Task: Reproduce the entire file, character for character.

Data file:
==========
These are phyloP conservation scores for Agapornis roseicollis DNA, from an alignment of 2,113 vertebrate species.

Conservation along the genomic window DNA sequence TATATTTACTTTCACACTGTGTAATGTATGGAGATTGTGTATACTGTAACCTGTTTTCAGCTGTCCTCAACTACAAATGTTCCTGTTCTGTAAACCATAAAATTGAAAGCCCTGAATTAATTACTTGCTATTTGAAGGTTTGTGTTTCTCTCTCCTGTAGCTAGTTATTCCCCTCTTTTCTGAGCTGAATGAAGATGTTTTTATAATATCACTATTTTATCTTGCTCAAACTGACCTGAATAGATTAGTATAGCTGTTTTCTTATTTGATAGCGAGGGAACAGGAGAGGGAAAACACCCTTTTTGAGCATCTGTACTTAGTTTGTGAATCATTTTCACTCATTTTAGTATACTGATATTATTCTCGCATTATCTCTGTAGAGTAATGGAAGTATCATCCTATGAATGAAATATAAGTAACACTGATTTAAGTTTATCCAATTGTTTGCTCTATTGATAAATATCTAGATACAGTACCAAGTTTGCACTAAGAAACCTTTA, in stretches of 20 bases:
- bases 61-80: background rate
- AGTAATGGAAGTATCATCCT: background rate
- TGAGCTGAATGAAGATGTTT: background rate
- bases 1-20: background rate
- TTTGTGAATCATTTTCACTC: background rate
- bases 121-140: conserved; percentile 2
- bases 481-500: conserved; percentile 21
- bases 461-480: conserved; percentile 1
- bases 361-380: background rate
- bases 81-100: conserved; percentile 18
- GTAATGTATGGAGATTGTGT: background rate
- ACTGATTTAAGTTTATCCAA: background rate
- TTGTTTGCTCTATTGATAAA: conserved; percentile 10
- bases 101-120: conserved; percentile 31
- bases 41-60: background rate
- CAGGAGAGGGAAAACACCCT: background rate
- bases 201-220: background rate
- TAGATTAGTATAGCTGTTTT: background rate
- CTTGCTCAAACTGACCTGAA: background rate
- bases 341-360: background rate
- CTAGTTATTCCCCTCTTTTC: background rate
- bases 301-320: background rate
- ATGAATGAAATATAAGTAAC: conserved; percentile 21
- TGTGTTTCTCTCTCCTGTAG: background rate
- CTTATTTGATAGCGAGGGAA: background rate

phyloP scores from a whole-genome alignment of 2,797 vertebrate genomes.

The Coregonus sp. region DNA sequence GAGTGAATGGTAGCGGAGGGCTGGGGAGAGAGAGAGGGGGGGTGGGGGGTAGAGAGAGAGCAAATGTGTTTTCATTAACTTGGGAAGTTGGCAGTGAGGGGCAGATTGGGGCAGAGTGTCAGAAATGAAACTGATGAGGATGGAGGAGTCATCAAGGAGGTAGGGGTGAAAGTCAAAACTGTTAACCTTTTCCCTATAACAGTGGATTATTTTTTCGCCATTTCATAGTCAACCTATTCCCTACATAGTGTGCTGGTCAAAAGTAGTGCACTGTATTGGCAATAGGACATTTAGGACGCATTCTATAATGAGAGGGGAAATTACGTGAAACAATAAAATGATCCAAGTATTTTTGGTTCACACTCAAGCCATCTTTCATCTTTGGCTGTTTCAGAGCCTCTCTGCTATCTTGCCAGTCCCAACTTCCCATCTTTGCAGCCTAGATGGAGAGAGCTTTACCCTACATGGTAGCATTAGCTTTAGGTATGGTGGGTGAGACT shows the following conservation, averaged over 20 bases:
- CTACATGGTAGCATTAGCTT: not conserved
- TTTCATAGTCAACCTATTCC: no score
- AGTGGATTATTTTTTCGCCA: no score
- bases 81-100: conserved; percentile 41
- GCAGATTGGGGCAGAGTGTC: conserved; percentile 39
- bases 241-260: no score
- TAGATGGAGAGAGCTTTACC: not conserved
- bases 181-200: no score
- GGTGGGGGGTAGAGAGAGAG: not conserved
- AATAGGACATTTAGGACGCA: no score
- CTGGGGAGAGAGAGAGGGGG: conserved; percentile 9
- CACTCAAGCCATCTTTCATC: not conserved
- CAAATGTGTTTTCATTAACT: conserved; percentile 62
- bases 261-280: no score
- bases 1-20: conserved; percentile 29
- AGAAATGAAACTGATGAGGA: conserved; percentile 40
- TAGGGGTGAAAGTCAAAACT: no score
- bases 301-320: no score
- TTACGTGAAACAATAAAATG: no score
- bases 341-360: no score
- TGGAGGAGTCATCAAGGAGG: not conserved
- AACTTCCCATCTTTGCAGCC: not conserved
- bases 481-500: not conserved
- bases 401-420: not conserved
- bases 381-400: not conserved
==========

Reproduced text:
These are phyloP conservation scores for Agapornis roseicollis DNA, from an alignment of 2,113 vertebrate species.

Conservation along the genomic window DNA sequence TATATTTACTTTCACACTGTGTAATGTATGGAGATTGTGTATACTGTAACCTGTTTTCAGCTGTCCTCAACTACAAATGTTCCTGTTCTGTAAACCATAAAATTGAAAGCCCTGAATTAATTACTTGCTATTTGAAGGTTTGTGTTTCTCTCTCCTGTAGCTAGTTATTCCCCTCTTTTCTGAGCTGAATGAAGATGTTTTTATAATATCACTATTTTATCTTGCTCAAACTGACCTGAATAGATTAGTATAGCTGTTTTCTTATTTGATAGCGAGGGAACAGGAGAGGGAAAACACCCTTTTTGAGCATCTGTACTTAGTTTGTGAATCATTTTCACTCATTTTAGTATACTGATATTATTCTCGCATTATCTCTGTAGAGTAATGGAAGTATCATCCTATGAATGAAATATAAGTAACACTGATTTAAGTTTATCCAATTGTTTGCTCTATTGATAAATATCTAGATACAGTACCAAGTTTGCACTAAGAAACCTTTA, in stretches of 20 bases:
- bases 61-80: background rate
- AGTAATGGAAGTATCATCCT: background rate
- TGAGCTGAATGAAGATGTTT: background rate
- bases 1-20: background rate
- TTTGTGAATCATTTTCACTC: background rate
- bases 121-140: conserved; percentile 2
- bases 481-500: conserved; percentile 21
- bases 461-480: conserved; percentile 1
- bases 361-380: background rate
- bases 81-100: conserved; percentile 18
- GTAATGTATGGAGATTGTGT: background rate
- ACTGATTTAAGTTTATCCAA: background rate
- TTGTTTGCTCTATTGATAAA: conserved; percentile 10
- bases 101-120: conserved; percentile 31
- bases 41-60: background rate
- CAGGAGAGGGAAAACACCCT: background rate
- bases 201-220: background rate
- TAGATTAGTATAGCTGTTTT: background rate
- CTTGCTCAAACTGACCTGAA: background rate
- bases 341-360: background rate
- CTAGTTATTCCCCTCTTTTC: background rate
- bases 301-320: background rate
- ATGAATGAAATATAAGTAAC: conserved; percentile 21
- TGTGTTTCTCTCTCCTGTAG: background rate
- CTTATTTGATAGCGAGGGAA: background rate

phyloP scores from a whole-genome alignment of 2,797 vertebrate genomes.

The Coregonus sp. region DNA sequence GAGTGAATGGTAGCGGAGGGCTGGGGAGAGAGAGAGGGGGGGTGGGGGGTAGAGAGAGAGCAAATGTGTTTTCATTAACTTGGGAAGTTGGCAGTGAGGGGCAGATTGGGGCAGAGTGTCAGAAATGAAACTGATGAGGATGGAGGAGTCATCAAGGAGGTAGGGGTGAAAGTCAAAACTGTTAACCTTTTCCCTATAACAGTGGATTATTTTTTCGCCATTTCATAGTCAACCTATTCCCTACATAGTGTGCTGGTCAAAAGTAGTGCACTGTATTGGCAATAGGACATTTAGGACGCATTCTATAATGAGAGGGGAAATTACGTGAAACAATAAAATGATCCAAGTATTTTTGGTTCACACTCAAGCCATCTTTCATCTTTGGCTGTTTCAGAGCCTCTCTGCTATCTTGCCAGTCCCAACTTCCCATCTTTGCAGCCTAGATGGAGAGAGCTTTACCCTACATGGTAGCATTAGCTTTAGGTATGGTGGGTGAGACT shows the following conservation, averaged over 20 bases:
- CTACATGGTAGCATTAGCTT: not conserved
- TTTCATAGTCAACCTATTCC: no score
- AGTGGATTATTTTTTCGCCA: no score
- bases 81-100: conserved; percentile 41
- GCAGATTGGGGCAGAGTGTC: conserved; percentile 39
- bases 241-260: no score
- TAGATGGAGAGAGCTTTACC: not conserved
- bases 181-200: no score
- GGTGGGGGGTAGAGAGAGAG: not conserved
- AATAGGACATTTAGGACGCA: no score
- CTGGGGAGAGAGAGAGGGGG: conserved; percentile 9
- CACTCAAGCCATCTTTCATC: not conserved
- CAAATGTGTTTTCATTAACT: conserved; percentile 62
- bases 261-280: no score
- bases 1-20: conserved; percentile 29
- AGAAATGAAACTGATGAGGA: conserved; percentile 40
- TAGGGGTGAAAGTCAAAACT: no score
- bases 301-320: no score
- TTACGTGAAACAATAAAATG: no score
- bases 341-360: no score
- TGGAGGAGTCATCAAGGAGG: not conserved
- AACTTCCCATCTTTGCAGCC: not conserved
- bases 481-500: not conserved
- bases 401-420: not conserved
- bases 381-400: not conserved